Merida – Mexico – Information

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I made my way from Progreso to Merida by public transport (Colectivo).

Progreso is a small beach town 30 minutes north of Merida.

In Progreso, I stayed in a GRANDPAcking Standard homestay: the Abrazarse Life B&B.

I got the Abrazarse at a discounted rate of MXP533 / night (US$29). It was very homely and comfortable.

It was time to head for Merida. I have heard so many nice things about it …

I planned to stay in Merida over the end of October Festival of Souls and the Day of the Dead Festival on the 1st & 2nd of November.


From the Abrazarse it was an 800m walk to the Colectivo Terminal.

The Colectivos to Merida leave when they are full. The cost is MXP16. They fill up very quickly … you don’t have to wait long.

It is only a 30-40 minute drive to Merida’s Historical Center. This is where the Colectivo bus terminal is. It stops only 1 block from the Central Park / Cathedral.

From there, it was an easy 10 minute walk to my hotel.


Mérida is the capital and largest city of the state of Yucatán. It is located in the northwest part of the state, about 35 kilometres (22 miles) from the Gulf of Mexico coast. It has a population of 1 million.The city (like much of the state) has heavy Mayan, Spanish, French, British, and (to a lesser extent) Dutch influences. Mérida has the highest percentage of indigenous people of any large city in Mexico with approximately 60% of all inhabitants being of the Maya ethnicity.

Mérida was founded in 1542. It was built on the site of the Maya city of T’hó. T’ho had been a center of Mayan culture and activity for centuries: because of this, some historians consider Mérida the oldest continually-occupied city in the Americas.

Carved Maya stones from ancient T’ho were widely used to build the Spanish colonial buildings that are plentiful in downtown Mérida.

From colonial times through the mid-19th century, Mérida was a walled city intended to protect the Peninsular and residents from periodic revolts by the indigenous Maya. Several of the old Spanish city gates survive, but modern Mérida has expanded well beyond the old city walls.

Mérida has one of the largest centro histórico districts in the Americas (surpassed only by Mexico City and Havana, Cuba). Colonial homes line the city streets to this day, in various states of disrepair and renovation; the historical center of Mérida is currently undergoing a minor renaissance as more and more people are moving into the old buildings and reviving their former glory.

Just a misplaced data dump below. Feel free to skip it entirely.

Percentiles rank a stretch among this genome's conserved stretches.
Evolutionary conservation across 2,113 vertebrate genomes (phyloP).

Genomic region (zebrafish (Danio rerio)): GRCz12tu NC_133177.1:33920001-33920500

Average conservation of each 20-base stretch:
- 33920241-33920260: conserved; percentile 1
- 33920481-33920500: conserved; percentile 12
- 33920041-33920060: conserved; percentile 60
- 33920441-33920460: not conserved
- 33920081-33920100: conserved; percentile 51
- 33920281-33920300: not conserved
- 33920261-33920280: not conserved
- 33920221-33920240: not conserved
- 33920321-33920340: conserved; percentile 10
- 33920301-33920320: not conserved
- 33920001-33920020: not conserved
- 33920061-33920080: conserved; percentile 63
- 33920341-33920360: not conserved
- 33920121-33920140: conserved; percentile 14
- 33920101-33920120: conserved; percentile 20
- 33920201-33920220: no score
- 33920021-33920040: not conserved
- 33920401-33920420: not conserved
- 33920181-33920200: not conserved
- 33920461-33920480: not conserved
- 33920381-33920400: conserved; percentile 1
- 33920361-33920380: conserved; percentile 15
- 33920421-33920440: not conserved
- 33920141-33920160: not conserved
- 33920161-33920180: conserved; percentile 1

In Mexico, free internet is normally widely available in the restaurants and bars. Your accommodation almost always provides free internet too (quality can vary). In the bigger towns and tourist areas, this is reasonably reliable.

This normally means that you don’t need the usual GRANDPAcker 2GB monthly Mobile Phone Data Package; you should be able to get away with less data.

Merida is no exception; internet is generally available. In fact, in some areas, Merida City provide Free Wifi Zones to the public.

After my total frustration with Telcel, I was giving AT&T a try. I had NO SIGNAL problems in Mahahual, El Cuyo, and Rio Lagartos. In Merida, the AT&T signal was good. AT&T is good if you plan to stick to the big cities and main tourist destinations.


The nearest beach is in progreso, a 30-40 minute drive north of the city center. You can catch a Colectivo to Progreso from the Centro Historica for MXP16.

Progreso offers a nice beach and a pleasant Day Trip away from the city. Many Meridians do this trip at weekends.


There are plenty of options for all budgets … all year round.

A general accommodation search for the 1st week of November (the last month of ‘Hurricane Season’ and the month immediately before Peak Season) reveals the following …

HOTELS & HOSTELS (Nightly Rates):


PLEASE NOTE: Hotel and Hostel search sites display prices EXCLUSIVE of TAXES. You, usually, have to add 19% to the displayed price to get the final price.


If you plan to stay a week or more, another good option is to use AIRBnB or TRIPADVISOR.COM to book a Holiday Rental / Vacation Rental.

Holiday Rentals are usually rented by the week. A simple future search for the first week of November demonstrates what’s available nicely (please note that these prices are in US$s) …


Vacation Rentals are, usually, displayed INCLUSIVE of TAXES but EXCLUSIVE of any Security Deposit (if required). BUT, the displayed price may be EXCLUSIVE of the host site’s Service Fees (which can add as much as 16%).

In S.E. Asia I wouldn’t touch AirBnB with a barge pole … in my opinion and experience the accommodation that you find is an absolute rip off. However, in Mexico they are definitely worth a look. This seems to be their ‘territory’. The other sites seem to list the same hotels … AirBnB offers many different options in the same price range.


As you can see, there are many accommodation options available to GRANDPAckers.

There are many more that are not listed on the internet.